If you can’t work with others remotely, you can’t perform your job well. Not withstanding the growing legions of employees who work from home on a consistent basis, every company, every employee, every project team has staff from time-to-time that is working remotely.
Why has this become so commonplace? Because technology has enabled it and employers are allowing it! Employers may not be embracing it on a full-time basis, but if it means that an employee can make a significant contribution rather than missing all or part of a work day, then it is considered acceptable.
However, there are many challenges on both sides of this equation that take careful practice in order to maintain individual, team and project productivity.
As a service to its members, IPhO is pleased to present the new Industry Fellowship Catalog. The Catalog contains relevant information describing all industry-focused post-graduate training programs for pharmacists in the U.S., commonly referred to as “Industry Fellowships.”
We would like to thank Bethsy Jacob, an IPhO student intern and national IPhO student member, for her leadership in helping develop the catalog.
IPhO welcomes your assistance in keeping the Catalog as current and accurate as possible, so please comment below or email any suggested updates to email@example.com
IPhO Members can click/tap “Read More” below to view or download the Industry Fellowship Catalog.
We’ve all made them. It can be very embarrassing to make mistakes in your email communications. At a minimum, you can appear sloppy and unprofessional. At a maximum, you can expend some hard earned professional capital. Unfortunately, since we spend an ever-increasing amount of time emailing our peers, supervisors, and staff, the odds of mistakes happening are significant.
Recent data from a 2011-2015 E-mail Statistics Report by The Radicati Group, a technology market research firm, states that on average, the corporate employees send and receive105 e-mail messages per day.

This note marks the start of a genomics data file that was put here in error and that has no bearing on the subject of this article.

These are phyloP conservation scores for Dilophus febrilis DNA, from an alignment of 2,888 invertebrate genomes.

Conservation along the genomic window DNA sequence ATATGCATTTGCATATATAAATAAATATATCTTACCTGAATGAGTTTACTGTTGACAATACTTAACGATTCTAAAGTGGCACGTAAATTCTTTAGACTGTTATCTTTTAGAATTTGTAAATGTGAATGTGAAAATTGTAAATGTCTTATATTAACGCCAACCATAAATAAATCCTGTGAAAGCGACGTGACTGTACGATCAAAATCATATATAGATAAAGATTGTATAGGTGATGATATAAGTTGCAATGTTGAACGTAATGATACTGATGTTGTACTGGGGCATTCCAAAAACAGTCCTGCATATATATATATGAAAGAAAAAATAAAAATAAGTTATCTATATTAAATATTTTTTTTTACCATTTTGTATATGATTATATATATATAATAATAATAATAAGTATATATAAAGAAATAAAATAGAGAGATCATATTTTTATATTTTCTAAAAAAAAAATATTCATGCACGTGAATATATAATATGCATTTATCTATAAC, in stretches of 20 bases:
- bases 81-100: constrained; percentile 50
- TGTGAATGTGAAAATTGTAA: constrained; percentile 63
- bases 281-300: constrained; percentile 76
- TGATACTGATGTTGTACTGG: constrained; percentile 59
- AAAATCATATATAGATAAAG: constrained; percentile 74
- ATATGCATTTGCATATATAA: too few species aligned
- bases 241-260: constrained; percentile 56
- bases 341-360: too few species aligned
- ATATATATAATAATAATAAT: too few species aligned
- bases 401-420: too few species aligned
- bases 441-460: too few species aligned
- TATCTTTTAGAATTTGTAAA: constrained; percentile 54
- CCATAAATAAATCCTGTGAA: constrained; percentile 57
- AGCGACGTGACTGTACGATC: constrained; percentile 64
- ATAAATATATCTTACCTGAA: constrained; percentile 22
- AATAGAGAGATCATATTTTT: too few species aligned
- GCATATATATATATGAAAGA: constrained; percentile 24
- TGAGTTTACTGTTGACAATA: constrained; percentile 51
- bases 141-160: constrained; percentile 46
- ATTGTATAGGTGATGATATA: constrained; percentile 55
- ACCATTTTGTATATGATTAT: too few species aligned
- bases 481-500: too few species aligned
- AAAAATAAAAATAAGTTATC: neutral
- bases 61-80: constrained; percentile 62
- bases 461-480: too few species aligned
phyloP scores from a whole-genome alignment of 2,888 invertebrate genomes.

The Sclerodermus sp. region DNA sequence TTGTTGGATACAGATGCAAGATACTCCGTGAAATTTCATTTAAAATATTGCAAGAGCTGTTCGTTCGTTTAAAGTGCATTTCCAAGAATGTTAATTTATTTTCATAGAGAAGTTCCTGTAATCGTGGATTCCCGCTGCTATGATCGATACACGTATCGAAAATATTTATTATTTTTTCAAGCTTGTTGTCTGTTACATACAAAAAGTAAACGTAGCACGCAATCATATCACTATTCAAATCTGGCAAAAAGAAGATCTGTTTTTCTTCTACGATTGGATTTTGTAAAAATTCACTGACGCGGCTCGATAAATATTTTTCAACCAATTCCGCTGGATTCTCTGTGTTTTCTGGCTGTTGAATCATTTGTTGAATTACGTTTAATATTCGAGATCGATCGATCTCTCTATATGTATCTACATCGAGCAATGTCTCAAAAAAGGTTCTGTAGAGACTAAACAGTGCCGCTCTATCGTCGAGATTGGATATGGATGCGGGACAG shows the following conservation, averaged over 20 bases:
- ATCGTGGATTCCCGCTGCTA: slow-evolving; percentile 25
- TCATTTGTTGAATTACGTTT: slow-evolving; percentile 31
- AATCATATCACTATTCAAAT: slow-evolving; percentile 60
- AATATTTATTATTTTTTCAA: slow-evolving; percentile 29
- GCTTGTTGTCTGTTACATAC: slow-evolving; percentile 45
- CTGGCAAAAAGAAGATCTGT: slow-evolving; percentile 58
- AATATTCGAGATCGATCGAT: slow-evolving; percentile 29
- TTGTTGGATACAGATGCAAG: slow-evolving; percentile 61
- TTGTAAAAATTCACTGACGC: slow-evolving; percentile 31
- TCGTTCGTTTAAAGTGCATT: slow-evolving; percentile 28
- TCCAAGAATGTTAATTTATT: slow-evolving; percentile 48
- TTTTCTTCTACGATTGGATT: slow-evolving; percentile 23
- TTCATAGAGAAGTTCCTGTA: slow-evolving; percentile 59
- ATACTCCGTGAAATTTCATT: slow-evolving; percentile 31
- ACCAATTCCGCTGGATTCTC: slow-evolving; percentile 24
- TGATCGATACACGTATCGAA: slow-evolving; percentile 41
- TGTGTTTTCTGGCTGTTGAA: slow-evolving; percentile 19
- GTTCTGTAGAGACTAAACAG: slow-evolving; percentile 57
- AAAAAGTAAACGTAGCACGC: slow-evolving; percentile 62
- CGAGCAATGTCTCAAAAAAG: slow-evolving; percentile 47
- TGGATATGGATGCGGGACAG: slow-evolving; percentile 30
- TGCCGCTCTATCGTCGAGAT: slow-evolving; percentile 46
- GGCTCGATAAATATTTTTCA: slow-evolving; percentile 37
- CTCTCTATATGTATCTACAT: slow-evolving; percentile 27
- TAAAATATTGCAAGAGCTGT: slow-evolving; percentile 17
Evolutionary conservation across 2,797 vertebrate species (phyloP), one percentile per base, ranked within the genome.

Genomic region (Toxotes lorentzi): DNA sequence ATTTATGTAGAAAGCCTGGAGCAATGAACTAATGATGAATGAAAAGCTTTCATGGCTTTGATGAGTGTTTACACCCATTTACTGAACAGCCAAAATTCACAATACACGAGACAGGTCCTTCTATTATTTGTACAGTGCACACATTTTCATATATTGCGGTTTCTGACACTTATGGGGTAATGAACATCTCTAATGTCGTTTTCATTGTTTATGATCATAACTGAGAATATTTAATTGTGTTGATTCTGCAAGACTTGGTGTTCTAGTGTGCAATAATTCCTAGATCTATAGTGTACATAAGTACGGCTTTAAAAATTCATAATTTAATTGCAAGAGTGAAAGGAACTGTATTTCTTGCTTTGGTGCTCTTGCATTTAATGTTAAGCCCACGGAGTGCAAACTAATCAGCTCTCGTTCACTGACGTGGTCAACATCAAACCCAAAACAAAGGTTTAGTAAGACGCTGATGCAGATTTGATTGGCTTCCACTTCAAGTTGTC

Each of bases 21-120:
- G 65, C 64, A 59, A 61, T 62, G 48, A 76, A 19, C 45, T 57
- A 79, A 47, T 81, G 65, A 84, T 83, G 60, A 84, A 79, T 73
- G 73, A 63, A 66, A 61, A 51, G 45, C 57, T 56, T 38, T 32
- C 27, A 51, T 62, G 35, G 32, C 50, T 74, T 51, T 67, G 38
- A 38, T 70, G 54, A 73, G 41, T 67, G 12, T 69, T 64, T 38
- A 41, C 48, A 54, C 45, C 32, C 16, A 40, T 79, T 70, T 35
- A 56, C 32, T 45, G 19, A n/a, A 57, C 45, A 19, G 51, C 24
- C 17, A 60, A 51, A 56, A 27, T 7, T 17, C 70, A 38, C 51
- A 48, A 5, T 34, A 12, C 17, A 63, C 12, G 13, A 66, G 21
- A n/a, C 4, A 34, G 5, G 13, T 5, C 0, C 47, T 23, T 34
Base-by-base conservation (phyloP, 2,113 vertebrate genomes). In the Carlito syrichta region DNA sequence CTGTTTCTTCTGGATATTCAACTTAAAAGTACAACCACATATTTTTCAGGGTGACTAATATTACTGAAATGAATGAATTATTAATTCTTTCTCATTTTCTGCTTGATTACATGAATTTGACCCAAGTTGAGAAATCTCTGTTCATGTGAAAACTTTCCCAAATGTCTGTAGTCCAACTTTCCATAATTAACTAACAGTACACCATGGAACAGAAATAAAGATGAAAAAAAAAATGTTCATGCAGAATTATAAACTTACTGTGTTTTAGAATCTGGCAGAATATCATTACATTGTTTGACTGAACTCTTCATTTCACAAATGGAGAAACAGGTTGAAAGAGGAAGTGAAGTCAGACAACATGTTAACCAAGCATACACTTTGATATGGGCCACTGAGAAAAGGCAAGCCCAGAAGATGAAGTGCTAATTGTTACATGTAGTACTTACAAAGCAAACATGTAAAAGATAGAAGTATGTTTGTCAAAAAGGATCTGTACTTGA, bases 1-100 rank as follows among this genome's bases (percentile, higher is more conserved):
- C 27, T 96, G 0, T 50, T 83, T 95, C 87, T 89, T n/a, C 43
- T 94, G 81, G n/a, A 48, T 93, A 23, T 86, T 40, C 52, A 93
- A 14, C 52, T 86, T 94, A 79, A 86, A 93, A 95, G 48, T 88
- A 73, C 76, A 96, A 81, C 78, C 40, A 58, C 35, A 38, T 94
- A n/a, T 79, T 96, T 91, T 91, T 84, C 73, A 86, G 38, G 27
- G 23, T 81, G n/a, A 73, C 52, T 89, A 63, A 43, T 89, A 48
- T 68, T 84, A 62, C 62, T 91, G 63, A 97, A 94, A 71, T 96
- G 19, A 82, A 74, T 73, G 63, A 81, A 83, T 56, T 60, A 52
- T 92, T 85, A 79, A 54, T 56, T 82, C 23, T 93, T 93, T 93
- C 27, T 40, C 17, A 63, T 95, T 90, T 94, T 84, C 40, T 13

E-mail mistakes can hurt your reputation and upset customer and peer relationships. In this column, we'll look at 5 of the most common e-mail mistakes, and provide some practical tips to avoid them.
Mistake 1: Not Editing Your Work
“When did women start shaking hands? It feels awkward.”
Recently, a very bright, talented, professional woman asked me that question. Initially, I was startled. Yet, as I thought about the question, I realized that many women in my seminars are reluctant to shake hands, and others do so incorrectly.
Since the third quarter in 2009, the US economy has slowly been working its way out of the recession, with the gross domestic product growing from between 0.1 and 4 percent during that time. Every business needs to take advantage of every possible opportunity to expand and thrive while mitigating those things that are threats to their product or service production.
Most industry pharmacists and pharmacy students will read the title of this column and think, "will this topic have any relevance to me?" The answer is yes, and here is why! Trust is not only a signature goal of every healthcare provider but also of every type of healthcare organization, including hospitals, health plans, and pharmaceutical companies who need to communicate that they are indeed trustworthy. One way these organizations can gain trust is to hire trustworthy professionals. Our pharmacy education, license to practice, and reputation provides added value to our employers who significantly benefit when their core customers, prescribers, and patients believe in the trustworthiness of the company and its employees. It’s just one more reason that supports The Indispensable Value of Industry Pharmacists
A woman in one of my classes wrote: "If you want to be proffessional, you shouldn’t let your tattoos show in the office." I politely responded that “if you want to be professional, you need to spell professional correctly!”
Having mistakes in your emails can diminish your credibility and affect your professional standing in the workplace. I am amazed that I receive so many documents that have spelling and/or grammar errors.